Carefully preserve the records of your financial transactions relating to the house property, proof of payments, sources of investment etc.
Owning a house is a dream for millions of people in India. The Government too is focused on promoting affordable housing and provided various incentives, be it the subvention in interest rate or the tax benefits. Investment in house property (“HP”) is a major financial decision and taxation plays its own role not only when you buy or sell but also when you hold it. Here are the provisions relating to the taxation of HP, which you must understand for better planning and for proper compliance.
Under the Income tax Act, 1961, the owner of the HP is subjected to tax on its annual value under the head ‘income from HP.’
Determining the Value
The annual value of the HP is determined to be the higher of the municipal value or fair rent of that property. The municipal value is the valuation determined by the local authority to collect municipal taxes. Fair rent is the rent fetched by a similar property in the same or similar locality. In case the property is covered under the Rent Control Act, the maximum amount is restricted to the standard rent. The maximum rent that the landlord can legally recover from the tenant is the standard rent.
However, where you are self-occupying a property/properties or could not occupy due to your employment, business or profession being carried on at any other place, the value of up to two of such properties (as the case may be) would be considered as NIL. In case you own more properties that have been lying vacant, the same would be considered to be Deemed to be Let Out (DLO) and subject to tax on notional rent basis to be determined as explained above.
From the Gross Annual Value, deduction is allowed of any municipal taxes (MT) actually paid during the year to determine the Net Annual Value (NAV).
From such NAV, the following deductions are allowed:
(a) flat deduction at the rate of 30 per cent of NAV (towards repairs, maintenance of the property irrespective of the actual expenses incurred or not incurred)
(b) Interest on loan to buy/construct the said HP.
Interest for the preconstruction period is allowed in five equal installment starting from the year in which construction is completed. The deduction for interest, including the preconstruction period interest installment, is restricted to Rs 200,000 in relation to self-occupied HP.
However, for the actual rented out HP or HP which are taxed as DLO, the actual interest incurred is eligible for deduction. In case the net result of this computation is a loss, it can be set off against any other head of income (including salary income) to the maximum extent of Rs 200,000. The remaining unabsorbed loss can be carried forward up to next eight financial years and can be set off against Income from HP only.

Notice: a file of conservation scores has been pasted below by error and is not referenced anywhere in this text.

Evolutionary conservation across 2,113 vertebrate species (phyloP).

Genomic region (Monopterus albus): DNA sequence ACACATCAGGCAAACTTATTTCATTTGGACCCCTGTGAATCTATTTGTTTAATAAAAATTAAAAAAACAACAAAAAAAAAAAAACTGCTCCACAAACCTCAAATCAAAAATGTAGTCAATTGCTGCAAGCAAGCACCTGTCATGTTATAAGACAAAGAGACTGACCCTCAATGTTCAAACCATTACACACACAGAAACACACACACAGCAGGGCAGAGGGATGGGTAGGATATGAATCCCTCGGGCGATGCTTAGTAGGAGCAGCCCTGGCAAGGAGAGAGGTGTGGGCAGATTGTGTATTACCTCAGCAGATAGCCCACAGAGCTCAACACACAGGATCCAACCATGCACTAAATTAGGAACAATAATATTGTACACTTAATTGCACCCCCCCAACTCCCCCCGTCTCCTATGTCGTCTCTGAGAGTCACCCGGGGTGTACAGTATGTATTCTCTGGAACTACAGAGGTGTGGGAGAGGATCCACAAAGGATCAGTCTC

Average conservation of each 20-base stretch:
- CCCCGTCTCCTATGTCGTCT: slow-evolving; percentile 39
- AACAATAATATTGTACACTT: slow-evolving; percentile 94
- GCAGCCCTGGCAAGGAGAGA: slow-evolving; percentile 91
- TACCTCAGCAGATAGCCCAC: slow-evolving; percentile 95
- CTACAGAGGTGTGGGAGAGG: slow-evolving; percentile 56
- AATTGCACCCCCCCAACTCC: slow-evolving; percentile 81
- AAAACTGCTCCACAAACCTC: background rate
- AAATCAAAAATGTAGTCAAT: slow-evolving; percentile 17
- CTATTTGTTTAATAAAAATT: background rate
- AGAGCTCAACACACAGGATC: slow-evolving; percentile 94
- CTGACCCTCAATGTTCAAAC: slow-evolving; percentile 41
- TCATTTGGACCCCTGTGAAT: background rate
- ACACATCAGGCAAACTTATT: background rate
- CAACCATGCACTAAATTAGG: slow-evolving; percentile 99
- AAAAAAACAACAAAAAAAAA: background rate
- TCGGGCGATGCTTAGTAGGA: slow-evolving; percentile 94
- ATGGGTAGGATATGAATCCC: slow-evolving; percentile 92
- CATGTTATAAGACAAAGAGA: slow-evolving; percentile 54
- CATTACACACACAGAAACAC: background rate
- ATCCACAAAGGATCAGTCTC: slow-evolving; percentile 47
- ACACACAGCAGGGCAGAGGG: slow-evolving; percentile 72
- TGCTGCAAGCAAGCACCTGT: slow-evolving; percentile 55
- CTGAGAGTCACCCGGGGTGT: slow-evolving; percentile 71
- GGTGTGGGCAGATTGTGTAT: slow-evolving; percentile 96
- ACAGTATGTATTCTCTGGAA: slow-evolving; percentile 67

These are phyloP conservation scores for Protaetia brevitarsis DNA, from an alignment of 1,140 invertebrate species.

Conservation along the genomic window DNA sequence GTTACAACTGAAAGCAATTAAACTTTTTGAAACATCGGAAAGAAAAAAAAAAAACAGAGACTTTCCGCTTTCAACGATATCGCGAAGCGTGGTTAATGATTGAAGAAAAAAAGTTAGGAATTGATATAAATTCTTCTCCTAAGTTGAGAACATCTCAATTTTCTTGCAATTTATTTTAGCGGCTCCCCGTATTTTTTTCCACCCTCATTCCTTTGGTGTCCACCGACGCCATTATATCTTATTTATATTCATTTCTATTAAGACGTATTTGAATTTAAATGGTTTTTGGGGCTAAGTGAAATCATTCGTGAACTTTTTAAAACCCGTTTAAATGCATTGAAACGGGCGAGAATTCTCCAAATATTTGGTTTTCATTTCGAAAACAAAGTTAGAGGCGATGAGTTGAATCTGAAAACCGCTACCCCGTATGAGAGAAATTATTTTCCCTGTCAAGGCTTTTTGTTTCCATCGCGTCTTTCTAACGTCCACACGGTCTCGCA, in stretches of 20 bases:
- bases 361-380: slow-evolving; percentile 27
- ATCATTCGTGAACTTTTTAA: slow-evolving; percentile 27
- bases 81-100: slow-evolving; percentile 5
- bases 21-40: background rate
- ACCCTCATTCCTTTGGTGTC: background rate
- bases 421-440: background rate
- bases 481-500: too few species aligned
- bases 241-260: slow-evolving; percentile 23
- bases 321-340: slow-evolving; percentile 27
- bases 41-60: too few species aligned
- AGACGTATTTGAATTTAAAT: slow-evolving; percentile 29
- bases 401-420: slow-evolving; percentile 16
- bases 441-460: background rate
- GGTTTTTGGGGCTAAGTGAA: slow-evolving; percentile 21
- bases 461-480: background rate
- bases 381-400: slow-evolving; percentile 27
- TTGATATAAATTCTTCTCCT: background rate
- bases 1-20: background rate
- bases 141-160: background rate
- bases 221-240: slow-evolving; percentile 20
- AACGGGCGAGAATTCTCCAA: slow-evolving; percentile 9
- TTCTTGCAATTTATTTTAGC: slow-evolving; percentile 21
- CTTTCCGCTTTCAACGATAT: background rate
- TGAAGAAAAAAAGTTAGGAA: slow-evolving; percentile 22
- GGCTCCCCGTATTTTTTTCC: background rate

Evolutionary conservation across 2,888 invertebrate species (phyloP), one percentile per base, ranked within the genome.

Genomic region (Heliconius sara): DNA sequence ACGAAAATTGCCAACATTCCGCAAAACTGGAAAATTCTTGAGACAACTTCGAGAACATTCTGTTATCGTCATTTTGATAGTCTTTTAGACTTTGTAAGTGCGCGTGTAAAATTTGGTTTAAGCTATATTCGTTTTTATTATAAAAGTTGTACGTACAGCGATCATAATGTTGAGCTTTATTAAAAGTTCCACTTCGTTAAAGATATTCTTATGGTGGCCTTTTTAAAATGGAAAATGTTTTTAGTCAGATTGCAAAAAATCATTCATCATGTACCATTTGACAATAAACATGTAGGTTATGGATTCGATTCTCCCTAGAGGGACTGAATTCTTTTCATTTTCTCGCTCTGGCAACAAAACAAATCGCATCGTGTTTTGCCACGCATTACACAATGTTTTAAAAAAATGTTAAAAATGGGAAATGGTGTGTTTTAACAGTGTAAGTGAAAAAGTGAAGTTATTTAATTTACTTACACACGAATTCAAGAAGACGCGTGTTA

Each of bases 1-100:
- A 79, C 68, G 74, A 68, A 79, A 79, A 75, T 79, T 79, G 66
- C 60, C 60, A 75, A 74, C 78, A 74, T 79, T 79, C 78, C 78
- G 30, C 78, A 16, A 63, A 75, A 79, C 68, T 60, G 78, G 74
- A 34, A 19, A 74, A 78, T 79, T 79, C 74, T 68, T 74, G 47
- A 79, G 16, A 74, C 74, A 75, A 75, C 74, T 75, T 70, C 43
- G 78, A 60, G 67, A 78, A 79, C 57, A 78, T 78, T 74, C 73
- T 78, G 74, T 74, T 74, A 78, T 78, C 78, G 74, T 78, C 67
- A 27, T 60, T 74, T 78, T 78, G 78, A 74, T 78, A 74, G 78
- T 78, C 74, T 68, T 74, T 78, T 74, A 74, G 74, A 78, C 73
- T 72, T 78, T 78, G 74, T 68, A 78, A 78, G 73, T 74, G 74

This year’s Budget introduced the specific incentive in the form of an additional deduction of Rs 150,000 towards interest, provided the loan is availed during the financial year 2019-20 and the value of house does not exceed Rs 4,500,000.
Joint ownership with your spouse
Where you purchase a house jointly with your spouse and if it is funded by both, each of you would be taxed on your specific property share and can claim deduction respectively as mentioned above. However, where the funding is done by you then any income from such property would be clubbed in your hands unless such transfer is on account of an agreement to live separately.
Withholding of taxes when you buy
If you are buying the HP from a resident seller, you need to deduct tax at 1 per cent of the sale consideration where the sale consideration exceeds Rs 5,000,000. Apart from the sale value, such sale consideration would include charges for club membership fee, car parking fee, maintenance fee or any other charges which are incidental to transfer of said property. Such taxes are required to be deposited with the tax authorities (in form 26QB) within 30 days from the last day of the month in which the deduction is made. A certificate of tax deduction at source should be issued to the seller in form 16B, within 15 days of the due date of furnishing of form 26 QB.
Where the seller of the property is a non-resident, tax deduction would be made at the applicable slab rates for the individual unless a certificate for lower tax deduction is taken, and in which case withholding can be done at such lower rate.
Sale of property
On sale of your property you would be required to pay tax if there is any capital gain. The gain arising on sale of such property would be termed as Long term capital gain (LTCG) if the property is being held for more than two years, else it would be a Short term capital gain (STCG). Indexation benefit is also allowed in the case of LTCG. This LTCG is taxable at the rate of 20 per cent plus surcharge (if applicable) and education cess at 4 per cent and STCG are taxable as per applicable slab rates. However LTCG can be claimed as exempt where gains are re invested in another house property or in certain specified bonds (up to Rs 5,000,000) provided other specified conditions are met.
Carefully preserve the records of your financial transactions relating to HP, proof of payments, sources of investment etc. as they may be asked by the authorities for verification not only for the audit of your return but also the audit of buyer or seller to whom you sold the property or bought from.
(The writer is Partner and Leader Personal Tax, PwC India. Chander Talreja, Executive Director-Personal Tax PwC India also contributed to the article. Views are personal)